Relieving the British in the spring of 1916, the Canadian tunnellers completed the mines and installed a million pounds of ammonium nitrate in 21 mines, but the structure threatened to collapse. When the Australians took over, they handled the problem by digging a new shaft using hydraulic jacks. Hoping to distract attention from the deeper mines, the Australians launched counter-mines in the higher galleries to keep the Germans busy and used dummy picks to confuse the Germans into thinking work was being done higher up.
Although unaware of the full scale of the British underground offensive, the Germans knew something was going on, so they intensified their attempts to get deeper and find the mines. One of the screen German miners logically comments that they should just move the lines back 100 metres, since there is enough room. The suggestion is ridiculed by his sergeant, who responds that the ground is soaked with German blood, so the generals will never give it up. Actually, the entire underground offensive would have been derailed if the Germans had moved their lines back a couple of hundred meters, but the option was never considered.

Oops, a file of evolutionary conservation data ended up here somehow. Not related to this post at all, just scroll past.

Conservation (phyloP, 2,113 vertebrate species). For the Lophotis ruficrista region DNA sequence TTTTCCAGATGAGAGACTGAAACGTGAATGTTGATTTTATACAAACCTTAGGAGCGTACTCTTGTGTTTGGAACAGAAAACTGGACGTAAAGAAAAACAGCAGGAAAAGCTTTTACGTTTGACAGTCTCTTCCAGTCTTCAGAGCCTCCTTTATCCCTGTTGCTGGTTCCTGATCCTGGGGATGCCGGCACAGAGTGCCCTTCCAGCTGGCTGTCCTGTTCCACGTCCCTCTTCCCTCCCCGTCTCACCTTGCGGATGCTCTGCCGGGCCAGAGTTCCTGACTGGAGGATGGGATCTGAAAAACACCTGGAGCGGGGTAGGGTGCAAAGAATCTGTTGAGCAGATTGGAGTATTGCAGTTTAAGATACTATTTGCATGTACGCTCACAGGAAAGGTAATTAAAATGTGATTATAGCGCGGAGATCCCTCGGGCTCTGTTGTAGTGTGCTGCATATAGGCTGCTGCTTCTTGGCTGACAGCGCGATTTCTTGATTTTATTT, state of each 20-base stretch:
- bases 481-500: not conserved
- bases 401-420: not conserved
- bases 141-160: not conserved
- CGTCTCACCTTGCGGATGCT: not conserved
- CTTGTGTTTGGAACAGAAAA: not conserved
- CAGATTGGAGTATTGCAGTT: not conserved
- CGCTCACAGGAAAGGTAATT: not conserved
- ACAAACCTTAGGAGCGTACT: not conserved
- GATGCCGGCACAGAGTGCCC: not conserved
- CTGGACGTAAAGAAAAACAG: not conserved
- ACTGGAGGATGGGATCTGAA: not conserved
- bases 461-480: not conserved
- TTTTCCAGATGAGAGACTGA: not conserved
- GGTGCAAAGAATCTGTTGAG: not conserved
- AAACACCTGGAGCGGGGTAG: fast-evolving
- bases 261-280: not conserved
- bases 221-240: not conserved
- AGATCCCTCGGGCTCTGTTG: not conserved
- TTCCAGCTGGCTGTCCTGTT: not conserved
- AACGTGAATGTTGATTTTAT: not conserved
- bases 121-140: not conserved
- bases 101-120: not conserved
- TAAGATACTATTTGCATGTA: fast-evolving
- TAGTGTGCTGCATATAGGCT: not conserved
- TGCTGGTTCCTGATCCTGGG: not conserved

The screen Germans at the listening posts eventually figure out that something is going on, and it becomes a race for the German miners to reach the mines before they are detonated. Although German counter-mines came close, the real tunnellers at Hill 60 calculated that they would not reach the mines in time to stop the explosion, and they were right. The last-minute crisis in the movie was invented to make the climax more exciting than lengthy scenes of officers waiting to turn switches.